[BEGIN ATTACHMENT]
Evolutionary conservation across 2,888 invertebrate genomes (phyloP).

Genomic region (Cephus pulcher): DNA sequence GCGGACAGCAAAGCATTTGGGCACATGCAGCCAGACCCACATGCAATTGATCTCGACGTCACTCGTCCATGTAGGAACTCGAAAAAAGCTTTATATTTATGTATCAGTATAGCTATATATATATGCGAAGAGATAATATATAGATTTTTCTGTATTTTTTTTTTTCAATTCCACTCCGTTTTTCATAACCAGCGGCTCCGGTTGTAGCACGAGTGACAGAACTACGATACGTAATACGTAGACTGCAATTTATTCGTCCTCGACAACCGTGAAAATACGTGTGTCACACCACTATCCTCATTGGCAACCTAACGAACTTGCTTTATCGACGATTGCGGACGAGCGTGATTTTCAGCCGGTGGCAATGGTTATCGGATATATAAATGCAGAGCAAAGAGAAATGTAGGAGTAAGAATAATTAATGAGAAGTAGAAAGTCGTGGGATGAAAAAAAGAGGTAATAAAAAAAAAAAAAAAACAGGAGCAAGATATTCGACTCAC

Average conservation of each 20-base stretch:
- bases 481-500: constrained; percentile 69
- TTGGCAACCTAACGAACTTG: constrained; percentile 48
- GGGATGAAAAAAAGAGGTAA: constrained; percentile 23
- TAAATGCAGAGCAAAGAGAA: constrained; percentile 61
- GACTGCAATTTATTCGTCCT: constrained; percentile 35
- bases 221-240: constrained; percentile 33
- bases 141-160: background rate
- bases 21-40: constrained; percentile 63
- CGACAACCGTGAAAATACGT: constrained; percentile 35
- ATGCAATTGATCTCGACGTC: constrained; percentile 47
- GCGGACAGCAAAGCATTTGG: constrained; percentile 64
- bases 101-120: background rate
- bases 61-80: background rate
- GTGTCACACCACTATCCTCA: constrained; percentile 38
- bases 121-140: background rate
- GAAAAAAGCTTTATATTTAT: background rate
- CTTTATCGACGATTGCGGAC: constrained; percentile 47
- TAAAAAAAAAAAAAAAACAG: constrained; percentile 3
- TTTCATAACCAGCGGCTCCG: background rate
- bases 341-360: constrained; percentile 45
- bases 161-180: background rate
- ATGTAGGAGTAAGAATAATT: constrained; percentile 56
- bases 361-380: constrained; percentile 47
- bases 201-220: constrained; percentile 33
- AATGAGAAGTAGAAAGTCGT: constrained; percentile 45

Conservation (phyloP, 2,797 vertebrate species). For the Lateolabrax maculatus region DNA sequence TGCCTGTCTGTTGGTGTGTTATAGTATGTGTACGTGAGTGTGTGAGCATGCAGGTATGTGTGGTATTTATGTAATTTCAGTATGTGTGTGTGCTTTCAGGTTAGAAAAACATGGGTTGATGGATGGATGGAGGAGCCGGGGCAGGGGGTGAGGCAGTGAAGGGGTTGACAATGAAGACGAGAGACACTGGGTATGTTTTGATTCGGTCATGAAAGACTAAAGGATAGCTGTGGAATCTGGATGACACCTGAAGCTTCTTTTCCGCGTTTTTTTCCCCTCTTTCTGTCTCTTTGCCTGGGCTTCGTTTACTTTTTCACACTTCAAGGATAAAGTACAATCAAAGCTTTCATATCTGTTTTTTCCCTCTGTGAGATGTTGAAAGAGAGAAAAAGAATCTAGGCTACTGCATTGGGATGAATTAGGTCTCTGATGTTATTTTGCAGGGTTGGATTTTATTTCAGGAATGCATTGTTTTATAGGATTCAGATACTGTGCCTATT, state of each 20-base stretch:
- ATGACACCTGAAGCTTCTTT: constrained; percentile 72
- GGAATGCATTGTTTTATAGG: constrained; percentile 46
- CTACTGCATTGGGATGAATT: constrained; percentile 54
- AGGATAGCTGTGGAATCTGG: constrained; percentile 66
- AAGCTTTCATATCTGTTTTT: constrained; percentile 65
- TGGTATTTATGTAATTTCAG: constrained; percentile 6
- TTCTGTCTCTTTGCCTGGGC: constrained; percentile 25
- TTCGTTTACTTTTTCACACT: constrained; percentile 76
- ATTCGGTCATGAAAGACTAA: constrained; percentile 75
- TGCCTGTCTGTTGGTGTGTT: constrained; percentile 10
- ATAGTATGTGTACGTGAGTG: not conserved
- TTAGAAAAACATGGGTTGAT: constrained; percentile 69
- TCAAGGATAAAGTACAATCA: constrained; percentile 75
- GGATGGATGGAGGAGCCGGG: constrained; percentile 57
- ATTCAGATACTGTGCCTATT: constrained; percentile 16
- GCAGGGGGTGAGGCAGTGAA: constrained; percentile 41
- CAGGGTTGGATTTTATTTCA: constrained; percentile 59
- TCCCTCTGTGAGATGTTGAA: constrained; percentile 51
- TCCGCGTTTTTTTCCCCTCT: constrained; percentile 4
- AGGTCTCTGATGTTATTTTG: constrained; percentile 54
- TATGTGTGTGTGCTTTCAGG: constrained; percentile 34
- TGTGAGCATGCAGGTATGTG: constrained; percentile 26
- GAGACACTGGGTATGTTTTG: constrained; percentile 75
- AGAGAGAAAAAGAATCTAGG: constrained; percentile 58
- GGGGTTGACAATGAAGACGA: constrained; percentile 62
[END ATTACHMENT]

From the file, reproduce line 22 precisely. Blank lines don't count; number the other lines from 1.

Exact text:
- TTTCATAACCAGCGGCTCCG: background rate